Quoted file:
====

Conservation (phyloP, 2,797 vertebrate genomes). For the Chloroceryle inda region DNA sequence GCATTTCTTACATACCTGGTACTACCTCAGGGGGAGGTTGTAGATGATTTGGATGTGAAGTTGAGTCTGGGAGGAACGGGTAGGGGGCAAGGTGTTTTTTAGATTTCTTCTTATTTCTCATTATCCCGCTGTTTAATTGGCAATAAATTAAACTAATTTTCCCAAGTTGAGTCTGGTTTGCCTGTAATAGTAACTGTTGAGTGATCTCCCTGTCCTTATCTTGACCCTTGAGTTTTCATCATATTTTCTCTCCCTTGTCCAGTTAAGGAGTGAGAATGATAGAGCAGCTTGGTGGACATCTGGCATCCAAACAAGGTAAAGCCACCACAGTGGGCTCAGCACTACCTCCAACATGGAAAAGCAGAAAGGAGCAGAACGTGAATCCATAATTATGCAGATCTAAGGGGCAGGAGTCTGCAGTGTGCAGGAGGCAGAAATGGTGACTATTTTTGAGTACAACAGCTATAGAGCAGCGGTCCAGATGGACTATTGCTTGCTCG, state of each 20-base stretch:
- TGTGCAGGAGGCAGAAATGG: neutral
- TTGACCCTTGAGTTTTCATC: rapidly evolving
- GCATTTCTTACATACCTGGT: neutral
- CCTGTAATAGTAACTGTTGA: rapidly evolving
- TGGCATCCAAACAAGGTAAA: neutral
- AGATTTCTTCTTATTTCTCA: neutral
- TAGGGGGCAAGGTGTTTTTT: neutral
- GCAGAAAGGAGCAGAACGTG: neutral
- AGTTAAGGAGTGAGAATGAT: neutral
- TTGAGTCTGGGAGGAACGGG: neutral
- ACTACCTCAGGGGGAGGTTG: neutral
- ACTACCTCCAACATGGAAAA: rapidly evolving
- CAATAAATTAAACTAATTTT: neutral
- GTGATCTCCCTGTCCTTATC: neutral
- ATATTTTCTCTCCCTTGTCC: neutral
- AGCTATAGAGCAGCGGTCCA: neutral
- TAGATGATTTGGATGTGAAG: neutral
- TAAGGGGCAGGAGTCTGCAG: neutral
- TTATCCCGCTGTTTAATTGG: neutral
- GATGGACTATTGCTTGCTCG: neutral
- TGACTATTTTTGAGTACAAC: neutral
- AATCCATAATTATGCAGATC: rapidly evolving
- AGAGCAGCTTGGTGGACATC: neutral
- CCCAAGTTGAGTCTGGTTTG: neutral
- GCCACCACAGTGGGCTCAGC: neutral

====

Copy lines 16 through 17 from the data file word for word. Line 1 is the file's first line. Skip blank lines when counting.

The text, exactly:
- ATATTTTCTCTCCCTTGTCC: neutral
- AGCTATAGAGCAGCGGTCCA: neutral